At the end of last year, nations had submitted nine National Adaptation Plans under the UNFCCC, the United Nations Framework Convention on Climate Change. Now, there are 24 submissions from the total 197 nations that have signed the treaty.
Local and regional governments are moving ahead themselves to advance resilience planning. They are progressing towards the targets in SDG 11 on sustainable cities and human settlements and the Sendai Framework for Disaster Risk Reduction.
The Resilient Cities congress each year is a place where we aim to take stock of global progress on resilience.
So where are we and how are we progressing?
Data compiled in the carbonn Climate Registry (cCR) shows that 155 cities and regions have reported climate adaptation or integrated mitigation-adaptation plans as completed or in progress. This represents around 15 percent of the more than 1,000 cities, towns and regions reporting to carbonn. Thirty percent of all climate actions reported to the cCR also focus on adaptation, 70 percent of which are funded by local resources.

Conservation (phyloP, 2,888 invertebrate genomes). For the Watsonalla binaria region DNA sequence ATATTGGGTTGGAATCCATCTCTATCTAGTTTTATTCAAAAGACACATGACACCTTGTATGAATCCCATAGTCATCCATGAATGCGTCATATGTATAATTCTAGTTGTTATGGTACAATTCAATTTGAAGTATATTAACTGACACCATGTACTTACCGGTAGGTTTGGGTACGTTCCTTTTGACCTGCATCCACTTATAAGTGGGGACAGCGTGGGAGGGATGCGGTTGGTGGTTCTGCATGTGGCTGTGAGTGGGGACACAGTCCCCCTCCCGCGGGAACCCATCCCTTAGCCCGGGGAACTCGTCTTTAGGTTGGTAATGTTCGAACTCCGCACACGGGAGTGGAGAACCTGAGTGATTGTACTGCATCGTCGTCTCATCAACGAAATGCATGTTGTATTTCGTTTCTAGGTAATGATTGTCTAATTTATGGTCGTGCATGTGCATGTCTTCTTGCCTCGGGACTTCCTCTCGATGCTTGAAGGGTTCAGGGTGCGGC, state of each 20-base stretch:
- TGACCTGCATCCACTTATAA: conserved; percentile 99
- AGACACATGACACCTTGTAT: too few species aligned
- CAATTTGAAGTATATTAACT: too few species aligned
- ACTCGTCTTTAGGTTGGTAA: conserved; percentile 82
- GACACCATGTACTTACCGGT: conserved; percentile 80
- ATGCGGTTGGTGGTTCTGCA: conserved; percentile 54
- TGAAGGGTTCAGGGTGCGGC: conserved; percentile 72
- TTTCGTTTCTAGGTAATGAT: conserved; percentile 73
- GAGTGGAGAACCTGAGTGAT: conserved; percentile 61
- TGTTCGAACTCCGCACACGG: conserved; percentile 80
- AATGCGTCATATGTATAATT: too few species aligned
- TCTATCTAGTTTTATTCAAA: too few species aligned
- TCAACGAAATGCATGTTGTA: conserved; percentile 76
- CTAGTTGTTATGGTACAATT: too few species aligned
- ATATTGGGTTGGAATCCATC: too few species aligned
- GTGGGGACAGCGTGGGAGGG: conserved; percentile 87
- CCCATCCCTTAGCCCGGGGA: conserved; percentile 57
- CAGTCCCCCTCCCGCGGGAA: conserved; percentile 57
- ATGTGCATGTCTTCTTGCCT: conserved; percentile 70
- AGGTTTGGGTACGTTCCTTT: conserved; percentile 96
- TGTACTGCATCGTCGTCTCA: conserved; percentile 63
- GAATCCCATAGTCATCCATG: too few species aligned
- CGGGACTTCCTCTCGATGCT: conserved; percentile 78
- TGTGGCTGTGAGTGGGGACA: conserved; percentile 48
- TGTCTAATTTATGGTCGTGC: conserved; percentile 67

Not many have dug into the adaptation data – and overall it is underrepresented part of the global climate conversation. Mitigation often takes front and center, but it is important for us to look into and pay attention to these figures.
Data from the cCR offers a snapshot. The figures show we have made progress on urban resilience, but in any case, we need to quickly scale up action globally. We need cities with advanced resilience planning to support and inform national frameworks in countries that are just getting started. There is local data and local knowledge available.
For its part, ICLEI will support cities in compiling information on disaster risk reduction and reporting it to inform global tracking. By understanding the real picture of action on the ground, we can make sure that nations and the global community really understand where local resilience stands and where it needs to go with global support.